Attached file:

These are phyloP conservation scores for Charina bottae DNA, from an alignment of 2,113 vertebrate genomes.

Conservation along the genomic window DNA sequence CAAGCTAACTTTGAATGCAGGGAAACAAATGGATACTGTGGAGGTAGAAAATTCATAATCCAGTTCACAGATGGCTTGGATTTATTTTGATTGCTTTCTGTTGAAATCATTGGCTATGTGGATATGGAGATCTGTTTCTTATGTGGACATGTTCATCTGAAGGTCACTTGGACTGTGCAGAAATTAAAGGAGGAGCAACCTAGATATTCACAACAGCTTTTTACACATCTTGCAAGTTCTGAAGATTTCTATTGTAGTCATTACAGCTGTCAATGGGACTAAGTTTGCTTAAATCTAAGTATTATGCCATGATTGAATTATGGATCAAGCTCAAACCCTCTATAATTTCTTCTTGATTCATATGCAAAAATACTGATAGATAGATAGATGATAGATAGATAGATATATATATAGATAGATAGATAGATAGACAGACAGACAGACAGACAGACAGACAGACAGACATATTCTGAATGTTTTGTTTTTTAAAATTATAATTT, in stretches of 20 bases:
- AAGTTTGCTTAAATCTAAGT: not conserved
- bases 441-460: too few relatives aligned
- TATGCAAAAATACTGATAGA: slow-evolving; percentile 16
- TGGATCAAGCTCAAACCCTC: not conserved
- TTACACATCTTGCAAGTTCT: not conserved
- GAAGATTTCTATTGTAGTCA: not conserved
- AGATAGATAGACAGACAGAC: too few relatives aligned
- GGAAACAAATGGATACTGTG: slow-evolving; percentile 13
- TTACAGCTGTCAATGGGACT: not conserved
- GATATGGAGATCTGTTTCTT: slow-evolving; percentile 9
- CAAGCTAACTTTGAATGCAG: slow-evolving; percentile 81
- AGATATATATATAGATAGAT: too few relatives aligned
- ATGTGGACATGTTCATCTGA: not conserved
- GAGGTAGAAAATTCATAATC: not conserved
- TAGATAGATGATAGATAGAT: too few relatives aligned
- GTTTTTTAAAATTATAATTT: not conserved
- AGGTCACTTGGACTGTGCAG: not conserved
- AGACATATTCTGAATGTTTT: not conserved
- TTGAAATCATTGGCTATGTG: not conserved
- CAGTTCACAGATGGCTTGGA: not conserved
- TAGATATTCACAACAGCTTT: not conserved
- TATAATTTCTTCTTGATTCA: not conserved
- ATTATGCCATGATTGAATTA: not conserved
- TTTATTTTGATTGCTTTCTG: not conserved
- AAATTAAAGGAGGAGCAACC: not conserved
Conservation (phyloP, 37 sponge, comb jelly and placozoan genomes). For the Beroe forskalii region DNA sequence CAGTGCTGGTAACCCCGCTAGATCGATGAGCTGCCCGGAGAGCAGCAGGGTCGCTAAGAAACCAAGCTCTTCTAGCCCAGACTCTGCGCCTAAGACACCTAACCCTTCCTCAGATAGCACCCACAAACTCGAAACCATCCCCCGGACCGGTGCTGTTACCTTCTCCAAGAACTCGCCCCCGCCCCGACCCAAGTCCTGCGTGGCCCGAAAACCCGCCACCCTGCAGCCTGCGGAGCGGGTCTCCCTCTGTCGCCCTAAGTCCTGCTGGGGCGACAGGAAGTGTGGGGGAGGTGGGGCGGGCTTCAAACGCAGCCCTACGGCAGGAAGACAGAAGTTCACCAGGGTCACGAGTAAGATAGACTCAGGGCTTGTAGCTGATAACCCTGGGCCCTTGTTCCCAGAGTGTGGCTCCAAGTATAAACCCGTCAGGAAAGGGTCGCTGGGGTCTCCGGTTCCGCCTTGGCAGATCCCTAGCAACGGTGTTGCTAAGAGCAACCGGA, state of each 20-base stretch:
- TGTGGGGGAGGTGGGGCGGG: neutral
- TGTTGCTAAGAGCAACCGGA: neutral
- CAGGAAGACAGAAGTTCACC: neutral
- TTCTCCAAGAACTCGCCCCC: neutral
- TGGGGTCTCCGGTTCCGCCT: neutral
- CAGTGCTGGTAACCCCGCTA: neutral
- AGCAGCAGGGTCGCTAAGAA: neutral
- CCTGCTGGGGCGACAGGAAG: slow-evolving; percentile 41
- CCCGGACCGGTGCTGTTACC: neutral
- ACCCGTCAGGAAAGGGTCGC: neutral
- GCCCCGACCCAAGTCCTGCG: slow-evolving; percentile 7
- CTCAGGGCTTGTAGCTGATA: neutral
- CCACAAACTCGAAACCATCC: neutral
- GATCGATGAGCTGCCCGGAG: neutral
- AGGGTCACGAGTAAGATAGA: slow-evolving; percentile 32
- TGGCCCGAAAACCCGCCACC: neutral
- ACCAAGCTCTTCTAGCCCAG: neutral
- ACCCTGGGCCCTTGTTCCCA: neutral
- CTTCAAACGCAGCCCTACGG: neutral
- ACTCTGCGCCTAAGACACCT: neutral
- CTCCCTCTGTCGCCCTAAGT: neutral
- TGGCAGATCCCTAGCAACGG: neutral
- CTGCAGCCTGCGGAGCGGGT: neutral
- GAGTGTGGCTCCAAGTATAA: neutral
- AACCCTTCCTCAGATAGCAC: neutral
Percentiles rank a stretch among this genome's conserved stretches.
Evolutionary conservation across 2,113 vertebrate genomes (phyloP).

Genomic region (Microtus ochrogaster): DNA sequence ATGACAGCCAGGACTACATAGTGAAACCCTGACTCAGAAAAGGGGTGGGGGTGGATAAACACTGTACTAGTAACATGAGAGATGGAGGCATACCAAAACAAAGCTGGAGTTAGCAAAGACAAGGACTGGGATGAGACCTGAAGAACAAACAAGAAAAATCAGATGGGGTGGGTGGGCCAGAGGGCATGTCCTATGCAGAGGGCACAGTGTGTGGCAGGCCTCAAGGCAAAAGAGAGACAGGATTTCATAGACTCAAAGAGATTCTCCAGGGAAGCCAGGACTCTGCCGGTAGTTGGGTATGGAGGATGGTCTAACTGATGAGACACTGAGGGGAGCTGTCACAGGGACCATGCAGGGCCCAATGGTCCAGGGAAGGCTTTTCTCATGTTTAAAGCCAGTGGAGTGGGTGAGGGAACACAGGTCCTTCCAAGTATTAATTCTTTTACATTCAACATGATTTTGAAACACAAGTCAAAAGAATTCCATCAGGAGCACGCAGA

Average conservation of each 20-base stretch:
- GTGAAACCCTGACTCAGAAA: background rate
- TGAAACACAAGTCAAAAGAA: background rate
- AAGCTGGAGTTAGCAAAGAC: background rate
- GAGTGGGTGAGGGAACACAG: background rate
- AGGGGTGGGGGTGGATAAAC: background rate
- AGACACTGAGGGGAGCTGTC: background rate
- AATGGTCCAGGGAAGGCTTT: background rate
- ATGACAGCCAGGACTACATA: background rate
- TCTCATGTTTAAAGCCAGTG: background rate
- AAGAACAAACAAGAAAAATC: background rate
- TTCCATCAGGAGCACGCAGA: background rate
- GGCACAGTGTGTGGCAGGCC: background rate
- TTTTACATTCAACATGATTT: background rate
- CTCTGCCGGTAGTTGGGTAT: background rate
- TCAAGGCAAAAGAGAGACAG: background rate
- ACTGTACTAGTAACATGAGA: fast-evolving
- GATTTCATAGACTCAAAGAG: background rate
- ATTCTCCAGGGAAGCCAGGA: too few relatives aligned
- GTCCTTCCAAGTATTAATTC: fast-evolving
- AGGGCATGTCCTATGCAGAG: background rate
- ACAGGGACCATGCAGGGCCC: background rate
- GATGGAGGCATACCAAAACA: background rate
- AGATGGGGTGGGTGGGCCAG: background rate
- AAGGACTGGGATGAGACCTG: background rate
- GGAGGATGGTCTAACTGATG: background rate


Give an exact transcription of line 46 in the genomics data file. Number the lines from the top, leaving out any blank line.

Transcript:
- ACCCTGGGCCCTTGTTCCCA: neutral